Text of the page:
One of the many things that we can do as clinicians to contribute to the solution of the problem of intolerance, nonaffirming attitudes, and the damaging results caused by such problems is to be more deliberate about specifically identifying and verbalizing problems our youth and society face when discussing the results. By identifying and verbalizing the problem, we not only decrease some of the fear of discussing the problem, but also are more proficient in educating others about the potential risks that can occur as a result of the allowed perpetuation of such problems. It is through education that fear is further reduced and awareness, open-mindedness, humanity, and affirmation are increased. Clinicians can also help youth feel more secure about being who they are, whether they are sexual minorities or express themselves differently than what culture dictates (e.g. gender expression). This may involve helping youth develop a better understanding about what sexual orientation and gender expression mean, work through self-esteem issues, and helping them develop support systems that will 1) empower them to be more authentic in their identity and 2) provide them the same level of protection as others. Helping youth identify different forms of violence (e.g. verbal, nonverbal, physical, direct, indirect, etc.) can also help them learn to be more vigilant about how they are treated and how they treat others.

What is not revealed cannot be healed, and while the issue of intolerance and non-affirming attitudes toward difference (particularly regarding sexual orientation and gender expression) may not improve overnight, this problem is certainly more likely to produce colossal and collateral damage if not appropriately exposed and addressed.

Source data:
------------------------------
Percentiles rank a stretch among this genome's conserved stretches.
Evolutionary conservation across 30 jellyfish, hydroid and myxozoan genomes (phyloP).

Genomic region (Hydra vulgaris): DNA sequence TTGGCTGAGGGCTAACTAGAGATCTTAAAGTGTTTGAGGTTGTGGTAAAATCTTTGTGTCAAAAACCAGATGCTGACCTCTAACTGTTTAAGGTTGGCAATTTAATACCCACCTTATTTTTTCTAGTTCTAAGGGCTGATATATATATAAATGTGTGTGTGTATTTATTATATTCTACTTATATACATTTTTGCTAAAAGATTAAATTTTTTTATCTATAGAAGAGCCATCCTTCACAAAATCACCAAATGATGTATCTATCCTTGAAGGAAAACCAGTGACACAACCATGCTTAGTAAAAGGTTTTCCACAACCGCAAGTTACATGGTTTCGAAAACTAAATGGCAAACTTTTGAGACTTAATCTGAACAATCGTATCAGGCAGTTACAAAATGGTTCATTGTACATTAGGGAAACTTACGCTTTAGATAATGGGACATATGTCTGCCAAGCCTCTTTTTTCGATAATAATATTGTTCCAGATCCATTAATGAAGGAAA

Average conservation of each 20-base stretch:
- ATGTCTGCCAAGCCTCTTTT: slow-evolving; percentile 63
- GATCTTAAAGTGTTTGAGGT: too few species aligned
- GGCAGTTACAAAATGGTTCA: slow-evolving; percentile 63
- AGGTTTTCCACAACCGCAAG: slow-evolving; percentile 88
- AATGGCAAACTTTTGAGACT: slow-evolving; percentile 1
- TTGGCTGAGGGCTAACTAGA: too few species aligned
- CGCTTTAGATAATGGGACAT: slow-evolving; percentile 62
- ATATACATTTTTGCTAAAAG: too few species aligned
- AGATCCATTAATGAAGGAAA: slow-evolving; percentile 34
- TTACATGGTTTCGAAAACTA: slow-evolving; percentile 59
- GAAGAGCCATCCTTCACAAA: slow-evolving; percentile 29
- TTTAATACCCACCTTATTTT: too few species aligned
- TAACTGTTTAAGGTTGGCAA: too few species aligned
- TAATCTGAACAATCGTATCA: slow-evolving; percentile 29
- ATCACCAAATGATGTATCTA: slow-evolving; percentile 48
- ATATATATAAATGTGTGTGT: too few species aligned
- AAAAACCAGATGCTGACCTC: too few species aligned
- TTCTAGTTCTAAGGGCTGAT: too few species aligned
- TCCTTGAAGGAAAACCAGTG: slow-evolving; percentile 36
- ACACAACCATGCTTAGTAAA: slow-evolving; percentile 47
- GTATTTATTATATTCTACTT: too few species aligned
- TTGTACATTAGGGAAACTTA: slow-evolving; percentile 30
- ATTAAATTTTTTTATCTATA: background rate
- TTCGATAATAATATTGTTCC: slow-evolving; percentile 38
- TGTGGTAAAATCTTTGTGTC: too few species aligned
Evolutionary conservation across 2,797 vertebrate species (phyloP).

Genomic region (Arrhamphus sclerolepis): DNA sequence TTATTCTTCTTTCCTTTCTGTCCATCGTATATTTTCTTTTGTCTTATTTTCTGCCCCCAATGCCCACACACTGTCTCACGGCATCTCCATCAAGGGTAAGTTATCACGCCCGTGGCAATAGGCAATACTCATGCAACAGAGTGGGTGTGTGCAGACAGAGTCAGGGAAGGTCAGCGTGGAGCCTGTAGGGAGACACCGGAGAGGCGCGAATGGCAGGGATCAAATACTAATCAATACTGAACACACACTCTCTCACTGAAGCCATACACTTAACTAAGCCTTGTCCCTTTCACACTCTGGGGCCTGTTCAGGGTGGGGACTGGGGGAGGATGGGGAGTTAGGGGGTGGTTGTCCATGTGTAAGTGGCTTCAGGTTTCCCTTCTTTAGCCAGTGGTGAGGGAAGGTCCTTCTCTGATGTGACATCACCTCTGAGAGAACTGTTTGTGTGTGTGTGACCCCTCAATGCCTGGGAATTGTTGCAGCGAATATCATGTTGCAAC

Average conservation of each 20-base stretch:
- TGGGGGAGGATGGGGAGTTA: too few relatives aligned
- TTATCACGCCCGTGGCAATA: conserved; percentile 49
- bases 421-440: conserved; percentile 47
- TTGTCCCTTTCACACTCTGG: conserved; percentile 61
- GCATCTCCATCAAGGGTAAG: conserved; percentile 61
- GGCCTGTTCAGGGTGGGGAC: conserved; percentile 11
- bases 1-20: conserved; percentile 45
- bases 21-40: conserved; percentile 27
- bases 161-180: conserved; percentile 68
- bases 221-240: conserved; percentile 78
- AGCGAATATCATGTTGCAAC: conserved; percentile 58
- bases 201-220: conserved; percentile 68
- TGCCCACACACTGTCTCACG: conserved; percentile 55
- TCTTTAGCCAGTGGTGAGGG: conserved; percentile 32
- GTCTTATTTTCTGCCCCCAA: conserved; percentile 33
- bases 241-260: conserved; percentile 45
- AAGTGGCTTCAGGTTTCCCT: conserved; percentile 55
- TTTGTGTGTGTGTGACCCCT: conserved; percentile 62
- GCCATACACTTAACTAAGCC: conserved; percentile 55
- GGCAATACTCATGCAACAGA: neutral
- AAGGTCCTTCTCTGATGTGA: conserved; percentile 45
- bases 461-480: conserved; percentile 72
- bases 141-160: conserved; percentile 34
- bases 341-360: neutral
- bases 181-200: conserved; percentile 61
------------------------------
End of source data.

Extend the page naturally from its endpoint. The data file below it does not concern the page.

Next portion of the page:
Centers for Disease Control and Prevention. (2011, January 25). Lesbian, gay, bisexual, and transgender health: Youth. Retrieved January 26, 2011, from http://www.cdc.gov/lgbthealth/youth.htm

Javors, I. R. (2010). The bully epidemic. Annals of the American Psychotherapy Association, 13(4), 64.

Rankin, S., Weber, G., Blumenfeld, W., & Frazer, S. (2010). State of higher education for lesbian, gay, bisexual & transgender people. National College Climate Survey. Charlotte, NC: Campus Pride.

By D. Dionne Bates, PHD, LPC, DAPA

D. DIONNE BATES, PHD, LPC, DAPA, holds a doctorate in clinical psychology. She is a licensed professional counselor and holds Diplomate status with the American Psychotherapy Association. She currently serves as a staff psychologist with Georgia Southern University's Counseling and Career Development Center, where she is the Safe Space Coordinator and on the Sexual Assault Response Team. Additionally, Dr. Bates conducts a variety of workshops and provides consultation for agencies and institutions seeking to establish a consciously inclusive environment. Most of her work focuses on adjustment and transition issues, identity development and integration, sexuality, and LGBT specific issues. She is credited with several publications. Her website is www.drdbates.com, and she can be e-mailed at drddbates@gmail.com.